Pipeline construction moves forward

Published 7:58 pm Saturday, March 3, 2018

The two-year construction process for the Atlantic Coast Pipeline began this January, and the construction of most of the Suffolk portion of the pipeline will begin in 2019.

“This is a 600-mile project and two-year construction process,” spokesman Aaron Ruby said. “Roughly speaking, we have divided into two different portions. Roughly half of the project will be completed this year, and the second half will be completed in 2019.”

Construction will be broken up into smaller, more manageable sections called spreads. There are roughly 16 or 17 different spreads across the 600-mile pipeline.


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“Spreads can be anywhere from 30 to 80 miles long, depending on the terrain. The spreads are worked on by independent construction units and operated independently. We don’t build the pipeline in a linear fashion,” Ruby said.

The pre-construction phase has already begun. The pipeline has been approved to do tree and vegetation clearing to prepare the right of way to begin full construction in early spring.

The vegetation clearing is currently operating on foot with handheld equipment. They don’t currently have federal permission to do mechanized tree clearing. This is why it is considered pre-construction.

The right of way during the construction process is 75 feet wide, but once construction has completed, it will shrink to 50 feet wide for maintenance of the pipeline. The easement agreements with property owners don’t allow for access to the entire property.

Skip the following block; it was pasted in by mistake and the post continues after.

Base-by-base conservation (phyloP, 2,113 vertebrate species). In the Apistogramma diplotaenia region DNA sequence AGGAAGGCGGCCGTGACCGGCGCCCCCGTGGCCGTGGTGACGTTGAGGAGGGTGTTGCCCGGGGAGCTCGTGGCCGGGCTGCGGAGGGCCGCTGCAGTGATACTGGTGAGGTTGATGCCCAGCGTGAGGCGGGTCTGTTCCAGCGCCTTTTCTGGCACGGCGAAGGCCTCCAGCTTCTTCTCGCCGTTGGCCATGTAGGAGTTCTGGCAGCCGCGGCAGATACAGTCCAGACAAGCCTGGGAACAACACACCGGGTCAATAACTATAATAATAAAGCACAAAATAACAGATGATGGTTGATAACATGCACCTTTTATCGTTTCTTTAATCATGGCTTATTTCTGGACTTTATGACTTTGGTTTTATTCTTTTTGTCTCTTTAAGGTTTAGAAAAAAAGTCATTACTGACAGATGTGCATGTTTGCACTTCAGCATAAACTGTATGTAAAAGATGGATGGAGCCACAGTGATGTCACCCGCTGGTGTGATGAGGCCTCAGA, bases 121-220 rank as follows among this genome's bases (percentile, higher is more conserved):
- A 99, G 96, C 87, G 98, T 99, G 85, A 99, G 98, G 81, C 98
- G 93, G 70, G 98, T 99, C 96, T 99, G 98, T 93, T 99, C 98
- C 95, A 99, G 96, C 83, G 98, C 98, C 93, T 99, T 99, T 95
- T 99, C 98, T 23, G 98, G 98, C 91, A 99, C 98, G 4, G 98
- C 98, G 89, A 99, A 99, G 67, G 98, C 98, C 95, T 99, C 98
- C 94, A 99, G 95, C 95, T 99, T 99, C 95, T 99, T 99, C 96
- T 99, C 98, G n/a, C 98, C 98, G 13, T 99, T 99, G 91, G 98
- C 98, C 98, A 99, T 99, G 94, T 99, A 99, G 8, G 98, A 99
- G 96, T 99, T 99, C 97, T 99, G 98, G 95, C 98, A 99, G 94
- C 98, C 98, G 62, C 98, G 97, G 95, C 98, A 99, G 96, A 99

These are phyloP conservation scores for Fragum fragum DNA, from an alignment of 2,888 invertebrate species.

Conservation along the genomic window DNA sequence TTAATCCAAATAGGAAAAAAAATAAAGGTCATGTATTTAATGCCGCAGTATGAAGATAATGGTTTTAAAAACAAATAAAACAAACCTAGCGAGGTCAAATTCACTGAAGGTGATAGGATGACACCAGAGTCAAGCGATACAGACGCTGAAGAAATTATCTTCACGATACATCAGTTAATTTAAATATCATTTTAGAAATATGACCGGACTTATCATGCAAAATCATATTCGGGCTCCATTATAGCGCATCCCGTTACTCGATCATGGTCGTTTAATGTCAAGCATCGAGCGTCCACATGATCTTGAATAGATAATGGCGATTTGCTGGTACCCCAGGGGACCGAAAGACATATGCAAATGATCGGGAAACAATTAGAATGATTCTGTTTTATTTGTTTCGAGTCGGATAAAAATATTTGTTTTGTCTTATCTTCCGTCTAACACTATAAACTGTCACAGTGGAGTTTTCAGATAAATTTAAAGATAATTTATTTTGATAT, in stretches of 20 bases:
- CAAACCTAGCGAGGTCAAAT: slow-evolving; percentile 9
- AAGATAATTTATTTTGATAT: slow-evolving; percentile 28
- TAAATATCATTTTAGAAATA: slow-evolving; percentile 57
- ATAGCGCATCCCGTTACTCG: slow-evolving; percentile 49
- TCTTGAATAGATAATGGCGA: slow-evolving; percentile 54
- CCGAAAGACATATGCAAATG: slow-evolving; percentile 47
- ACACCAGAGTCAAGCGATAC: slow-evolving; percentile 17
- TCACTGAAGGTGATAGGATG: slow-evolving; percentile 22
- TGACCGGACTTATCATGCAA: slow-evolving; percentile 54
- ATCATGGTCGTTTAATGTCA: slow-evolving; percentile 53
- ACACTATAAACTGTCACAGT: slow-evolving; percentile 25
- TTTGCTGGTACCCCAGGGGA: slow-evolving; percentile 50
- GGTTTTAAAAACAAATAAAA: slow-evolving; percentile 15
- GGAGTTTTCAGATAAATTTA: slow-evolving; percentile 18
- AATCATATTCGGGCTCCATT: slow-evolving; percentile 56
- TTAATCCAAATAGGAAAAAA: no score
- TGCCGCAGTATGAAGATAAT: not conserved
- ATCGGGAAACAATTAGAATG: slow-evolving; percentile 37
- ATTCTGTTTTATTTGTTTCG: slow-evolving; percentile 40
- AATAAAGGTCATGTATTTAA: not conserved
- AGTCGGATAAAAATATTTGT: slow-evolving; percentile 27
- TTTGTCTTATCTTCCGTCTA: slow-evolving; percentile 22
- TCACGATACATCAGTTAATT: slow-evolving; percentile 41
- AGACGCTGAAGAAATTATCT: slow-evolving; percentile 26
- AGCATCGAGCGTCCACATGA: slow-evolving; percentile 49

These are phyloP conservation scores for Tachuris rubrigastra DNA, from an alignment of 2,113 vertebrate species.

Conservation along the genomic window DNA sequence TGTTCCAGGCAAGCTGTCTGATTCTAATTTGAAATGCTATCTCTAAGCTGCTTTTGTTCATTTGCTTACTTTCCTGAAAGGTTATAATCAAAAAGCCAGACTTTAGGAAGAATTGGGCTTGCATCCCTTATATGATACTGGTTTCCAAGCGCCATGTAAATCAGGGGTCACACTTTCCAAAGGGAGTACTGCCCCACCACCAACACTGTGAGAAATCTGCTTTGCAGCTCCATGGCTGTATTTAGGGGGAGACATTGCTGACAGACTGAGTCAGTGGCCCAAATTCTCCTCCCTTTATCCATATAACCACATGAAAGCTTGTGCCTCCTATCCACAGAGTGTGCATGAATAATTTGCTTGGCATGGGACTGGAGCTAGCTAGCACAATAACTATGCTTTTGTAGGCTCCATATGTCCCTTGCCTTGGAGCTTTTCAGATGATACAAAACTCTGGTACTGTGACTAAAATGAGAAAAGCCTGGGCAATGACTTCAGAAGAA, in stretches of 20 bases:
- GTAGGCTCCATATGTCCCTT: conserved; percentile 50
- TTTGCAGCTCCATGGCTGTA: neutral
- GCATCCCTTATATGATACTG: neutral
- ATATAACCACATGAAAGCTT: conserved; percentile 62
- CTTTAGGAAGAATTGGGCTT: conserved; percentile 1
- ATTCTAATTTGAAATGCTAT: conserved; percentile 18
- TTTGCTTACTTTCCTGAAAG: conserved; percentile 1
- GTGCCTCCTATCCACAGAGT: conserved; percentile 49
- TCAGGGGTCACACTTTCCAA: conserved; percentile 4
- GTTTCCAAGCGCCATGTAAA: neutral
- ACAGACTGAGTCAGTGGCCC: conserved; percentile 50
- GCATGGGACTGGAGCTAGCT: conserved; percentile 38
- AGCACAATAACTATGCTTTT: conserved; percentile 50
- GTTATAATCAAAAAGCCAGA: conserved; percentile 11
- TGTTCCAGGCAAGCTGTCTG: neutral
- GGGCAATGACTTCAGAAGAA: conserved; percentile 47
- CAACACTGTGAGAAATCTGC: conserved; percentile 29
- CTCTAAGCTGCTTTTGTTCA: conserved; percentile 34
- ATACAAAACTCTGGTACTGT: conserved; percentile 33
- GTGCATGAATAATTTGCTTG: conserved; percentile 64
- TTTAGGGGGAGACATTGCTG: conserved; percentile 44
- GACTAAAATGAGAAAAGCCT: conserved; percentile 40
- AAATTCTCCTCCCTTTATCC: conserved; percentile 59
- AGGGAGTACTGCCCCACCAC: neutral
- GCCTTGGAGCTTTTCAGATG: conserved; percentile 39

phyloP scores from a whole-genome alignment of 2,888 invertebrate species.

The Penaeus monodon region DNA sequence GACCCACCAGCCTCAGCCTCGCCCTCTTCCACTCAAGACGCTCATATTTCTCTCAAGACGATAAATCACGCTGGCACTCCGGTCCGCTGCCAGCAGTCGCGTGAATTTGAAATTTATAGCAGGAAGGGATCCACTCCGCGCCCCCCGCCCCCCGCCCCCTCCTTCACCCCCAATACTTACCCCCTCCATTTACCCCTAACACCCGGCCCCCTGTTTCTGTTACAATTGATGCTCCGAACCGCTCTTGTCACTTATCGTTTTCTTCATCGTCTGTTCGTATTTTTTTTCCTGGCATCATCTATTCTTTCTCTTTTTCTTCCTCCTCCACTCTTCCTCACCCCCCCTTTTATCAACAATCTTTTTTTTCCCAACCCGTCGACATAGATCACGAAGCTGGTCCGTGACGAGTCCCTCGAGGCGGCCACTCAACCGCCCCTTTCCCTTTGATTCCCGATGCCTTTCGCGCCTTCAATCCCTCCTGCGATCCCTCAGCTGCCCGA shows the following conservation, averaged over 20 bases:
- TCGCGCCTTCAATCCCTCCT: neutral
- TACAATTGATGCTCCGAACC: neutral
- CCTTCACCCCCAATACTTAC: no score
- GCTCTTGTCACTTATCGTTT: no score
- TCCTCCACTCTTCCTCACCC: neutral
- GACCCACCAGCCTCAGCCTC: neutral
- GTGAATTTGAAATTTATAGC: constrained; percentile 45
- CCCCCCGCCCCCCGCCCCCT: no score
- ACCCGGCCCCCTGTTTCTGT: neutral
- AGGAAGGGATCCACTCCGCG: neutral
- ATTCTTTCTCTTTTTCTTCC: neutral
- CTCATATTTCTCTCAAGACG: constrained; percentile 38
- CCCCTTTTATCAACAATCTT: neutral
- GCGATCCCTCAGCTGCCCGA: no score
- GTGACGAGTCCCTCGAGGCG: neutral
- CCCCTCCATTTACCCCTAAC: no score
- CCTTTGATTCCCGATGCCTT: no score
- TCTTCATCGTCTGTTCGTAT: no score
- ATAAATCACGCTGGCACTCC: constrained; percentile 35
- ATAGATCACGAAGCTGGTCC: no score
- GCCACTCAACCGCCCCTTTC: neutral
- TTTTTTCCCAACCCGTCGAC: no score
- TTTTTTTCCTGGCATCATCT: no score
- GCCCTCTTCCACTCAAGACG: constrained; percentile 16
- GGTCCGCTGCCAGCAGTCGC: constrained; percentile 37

Property owners will have full access to their land after construction completes. The pipeline will be 3 to 5 feet underground, and the landowner can use the land as they have before.

Construction has only started on properties where they have reached easement agreements. Roughly 80 percent of landowners have reached agreements, Ruby said. The remaining property owners have been going through the courts to reach easement agreements.

“Every landowner is fairly compensated for use of their land. If we reach a mutual agreement, it’s negotiated, and in cases through the courts, the court determines their compensation,” Ruby said. “Since early December, we have filed roughly 125 cases seeking access to begin work on these properties. The 125 cases span over all three states the pipeline touches.”

There are a handful of properties where the owner is not identified and there are no documents available to prove ownership. For these cases, they have to post a public notice in a newspaper in hopes that an heir to the property will claim the property.

At least one such public notice has been posted in the Suffolk News-Herald. It ran on Feb. 22 and lists 24 potential heirs and unknown heirs of 10 other people, one of which went by three names, illustrating the complications of such cases.

“The law requires we publicly notice so that someone will see. It’s rare,” Ruby said.